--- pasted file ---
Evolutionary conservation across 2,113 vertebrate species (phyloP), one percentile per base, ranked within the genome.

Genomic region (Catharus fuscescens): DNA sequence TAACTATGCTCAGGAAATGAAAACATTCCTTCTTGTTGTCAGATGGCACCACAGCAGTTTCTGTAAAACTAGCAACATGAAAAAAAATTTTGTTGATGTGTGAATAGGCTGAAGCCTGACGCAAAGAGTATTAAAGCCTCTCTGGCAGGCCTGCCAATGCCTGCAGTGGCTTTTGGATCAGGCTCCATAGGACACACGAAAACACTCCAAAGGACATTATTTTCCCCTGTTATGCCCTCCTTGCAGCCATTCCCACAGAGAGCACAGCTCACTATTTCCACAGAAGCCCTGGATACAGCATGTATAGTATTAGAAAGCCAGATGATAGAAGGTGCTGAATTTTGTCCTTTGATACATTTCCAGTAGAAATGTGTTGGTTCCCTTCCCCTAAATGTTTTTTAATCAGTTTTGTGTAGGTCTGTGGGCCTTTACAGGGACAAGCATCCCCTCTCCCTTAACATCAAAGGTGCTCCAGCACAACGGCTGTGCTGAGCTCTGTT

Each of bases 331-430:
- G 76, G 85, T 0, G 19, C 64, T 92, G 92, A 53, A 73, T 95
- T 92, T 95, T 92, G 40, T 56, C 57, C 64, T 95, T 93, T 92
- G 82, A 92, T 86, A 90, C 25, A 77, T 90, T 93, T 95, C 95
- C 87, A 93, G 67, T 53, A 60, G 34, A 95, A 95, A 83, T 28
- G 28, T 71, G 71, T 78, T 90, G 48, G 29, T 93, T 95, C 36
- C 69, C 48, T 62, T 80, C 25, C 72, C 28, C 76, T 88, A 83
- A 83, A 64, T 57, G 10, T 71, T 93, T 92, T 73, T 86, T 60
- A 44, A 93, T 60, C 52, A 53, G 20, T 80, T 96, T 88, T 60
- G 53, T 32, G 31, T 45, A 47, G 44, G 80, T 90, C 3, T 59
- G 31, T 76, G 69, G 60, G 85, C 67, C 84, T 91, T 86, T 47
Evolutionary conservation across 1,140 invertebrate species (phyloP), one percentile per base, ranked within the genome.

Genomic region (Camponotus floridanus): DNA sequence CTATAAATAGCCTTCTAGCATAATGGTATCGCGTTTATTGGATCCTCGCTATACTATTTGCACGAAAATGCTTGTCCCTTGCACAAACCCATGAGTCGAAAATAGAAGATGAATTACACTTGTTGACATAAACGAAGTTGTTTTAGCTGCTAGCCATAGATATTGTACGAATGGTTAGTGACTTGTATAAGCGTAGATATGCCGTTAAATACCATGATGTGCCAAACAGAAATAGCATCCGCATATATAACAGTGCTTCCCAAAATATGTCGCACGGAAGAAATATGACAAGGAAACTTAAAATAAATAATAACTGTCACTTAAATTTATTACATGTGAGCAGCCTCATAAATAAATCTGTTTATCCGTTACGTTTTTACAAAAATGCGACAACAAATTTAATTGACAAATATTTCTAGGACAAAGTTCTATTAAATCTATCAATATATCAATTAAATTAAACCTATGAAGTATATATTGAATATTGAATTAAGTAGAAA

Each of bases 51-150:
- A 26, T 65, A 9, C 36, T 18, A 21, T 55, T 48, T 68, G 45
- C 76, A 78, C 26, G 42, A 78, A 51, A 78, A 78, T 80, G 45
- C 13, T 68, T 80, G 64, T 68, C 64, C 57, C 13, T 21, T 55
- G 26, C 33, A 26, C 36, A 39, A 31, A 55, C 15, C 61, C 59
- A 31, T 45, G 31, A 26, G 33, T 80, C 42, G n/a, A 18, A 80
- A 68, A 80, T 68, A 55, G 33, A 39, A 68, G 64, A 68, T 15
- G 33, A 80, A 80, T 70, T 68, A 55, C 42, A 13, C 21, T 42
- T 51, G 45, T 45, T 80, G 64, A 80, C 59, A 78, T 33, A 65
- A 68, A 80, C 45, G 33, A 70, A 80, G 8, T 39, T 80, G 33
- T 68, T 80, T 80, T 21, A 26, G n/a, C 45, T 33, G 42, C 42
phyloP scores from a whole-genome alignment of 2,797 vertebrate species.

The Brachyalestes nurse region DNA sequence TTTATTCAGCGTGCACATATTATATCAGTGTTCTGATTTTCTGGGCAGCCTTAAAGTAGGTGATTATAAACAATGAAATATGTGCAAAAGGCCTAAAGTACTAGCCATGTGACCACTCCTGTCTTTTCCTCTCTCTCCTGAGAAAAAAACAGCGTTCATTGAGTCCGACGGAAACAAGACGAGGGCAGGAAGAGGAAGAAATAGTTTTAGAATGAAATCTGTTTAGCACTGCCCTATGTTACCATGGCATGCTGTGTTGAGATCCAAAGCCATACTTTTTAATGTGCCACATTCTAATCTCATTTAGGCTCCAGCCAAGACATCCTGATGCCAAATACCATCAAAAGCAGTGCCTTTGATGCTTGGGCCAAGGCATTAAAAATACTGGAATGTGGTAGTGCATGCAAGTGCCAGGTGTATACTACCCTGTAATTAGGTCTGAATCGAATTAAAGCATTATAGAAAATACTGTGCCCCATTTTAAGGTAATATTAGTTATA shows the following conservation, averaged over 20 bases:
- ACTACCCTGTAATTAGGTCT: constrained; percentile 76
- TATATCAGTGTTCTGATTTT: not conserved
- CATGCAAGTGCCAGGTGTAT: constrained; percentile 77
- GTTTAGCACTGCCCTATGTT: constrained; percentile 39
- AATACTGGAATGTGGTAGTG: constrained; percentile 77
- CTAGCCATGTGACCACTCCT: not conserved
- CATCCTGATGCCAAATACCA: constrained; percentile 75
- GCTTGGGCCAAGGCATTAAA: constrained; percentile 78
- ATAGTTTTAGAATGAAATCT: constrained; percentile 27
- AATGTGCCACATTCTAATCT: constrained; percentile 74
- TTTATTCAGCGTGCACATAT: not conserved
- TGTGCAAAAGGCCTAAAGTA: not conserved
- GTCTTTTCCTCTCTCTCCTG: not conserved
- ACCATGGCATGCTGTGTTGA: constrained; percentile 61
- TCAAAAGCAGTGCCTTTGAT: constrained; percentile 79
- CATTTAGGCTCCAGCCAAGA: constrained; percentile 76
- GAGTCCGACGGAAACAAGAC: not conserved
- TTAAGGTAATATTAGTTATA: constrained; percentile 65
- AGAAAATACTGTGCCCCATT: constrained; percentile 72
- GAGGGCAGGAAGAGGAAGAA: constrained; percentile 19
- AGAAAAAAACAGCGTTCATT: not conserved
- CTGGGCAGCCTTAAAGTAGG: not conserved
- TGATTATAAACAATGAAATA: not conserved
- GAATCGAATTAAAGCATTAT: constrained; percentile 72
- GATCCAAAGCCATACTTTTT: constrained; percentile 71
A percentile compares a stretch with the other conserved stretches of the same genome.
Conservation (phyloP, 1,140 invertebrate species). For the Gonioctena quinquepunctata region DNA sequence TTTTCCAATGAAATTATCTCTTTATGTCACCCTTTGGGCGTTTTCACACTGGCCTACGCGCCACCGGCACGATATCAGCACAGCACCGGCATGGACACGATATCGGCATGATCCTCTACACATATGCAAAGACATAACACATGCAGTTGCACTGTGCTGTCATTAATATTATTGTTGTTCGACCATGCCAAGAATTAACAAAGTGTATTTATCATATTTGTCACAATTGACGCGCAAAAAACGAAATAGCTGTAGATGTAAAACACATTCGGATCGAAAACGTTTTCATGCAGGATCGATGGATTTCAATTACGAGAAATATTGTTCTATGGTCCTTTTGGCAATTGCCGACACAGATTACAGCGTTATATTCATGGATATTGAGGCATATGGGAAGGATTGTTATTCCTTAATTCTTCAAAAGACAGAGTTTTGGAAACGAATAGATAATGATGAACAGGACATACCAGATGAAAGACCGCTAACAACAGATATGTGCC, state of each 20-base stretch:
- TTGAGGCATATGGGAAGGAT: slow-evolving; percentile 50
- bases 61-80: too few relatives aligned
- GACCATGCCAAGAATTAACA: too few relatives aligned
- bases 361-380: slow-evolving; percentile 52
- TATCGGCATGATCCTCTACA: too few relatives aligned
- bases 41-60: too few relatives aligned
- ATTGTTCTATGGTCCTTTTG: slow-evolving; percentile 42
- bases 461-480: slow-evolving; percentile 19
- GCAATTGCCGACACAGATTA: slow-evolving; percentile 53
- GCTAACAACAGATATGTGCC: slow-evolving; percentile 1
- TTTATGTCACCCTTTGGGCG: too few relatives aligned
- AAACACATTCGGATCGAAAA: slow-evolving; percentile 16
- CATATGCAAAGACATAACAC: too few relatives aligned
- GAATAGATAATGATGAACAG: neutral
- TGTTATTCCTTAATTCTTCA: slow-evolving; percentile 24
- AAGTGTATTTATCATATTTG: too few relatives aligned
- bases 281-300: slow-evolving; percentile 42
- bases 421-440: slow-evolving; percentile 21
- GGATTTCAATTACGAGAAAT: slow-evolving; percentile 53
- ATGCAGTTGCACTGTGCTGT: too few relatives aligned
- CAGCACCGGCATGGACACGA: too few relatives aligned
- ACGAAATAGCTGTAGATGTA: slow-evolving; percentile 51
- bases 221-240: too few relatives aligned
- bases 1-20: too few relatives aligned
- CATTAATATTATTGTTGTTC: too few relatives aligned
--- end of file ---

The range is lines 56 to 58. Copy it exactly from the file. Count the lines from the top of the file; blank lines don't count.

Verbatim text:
- TTGAGGCATATGGGAAGGAT: slow-evolving; percentile 50
- bases 61-80: too few relatives aligned
- GACCATGCCAAGAATTAACA: too few relatives aligned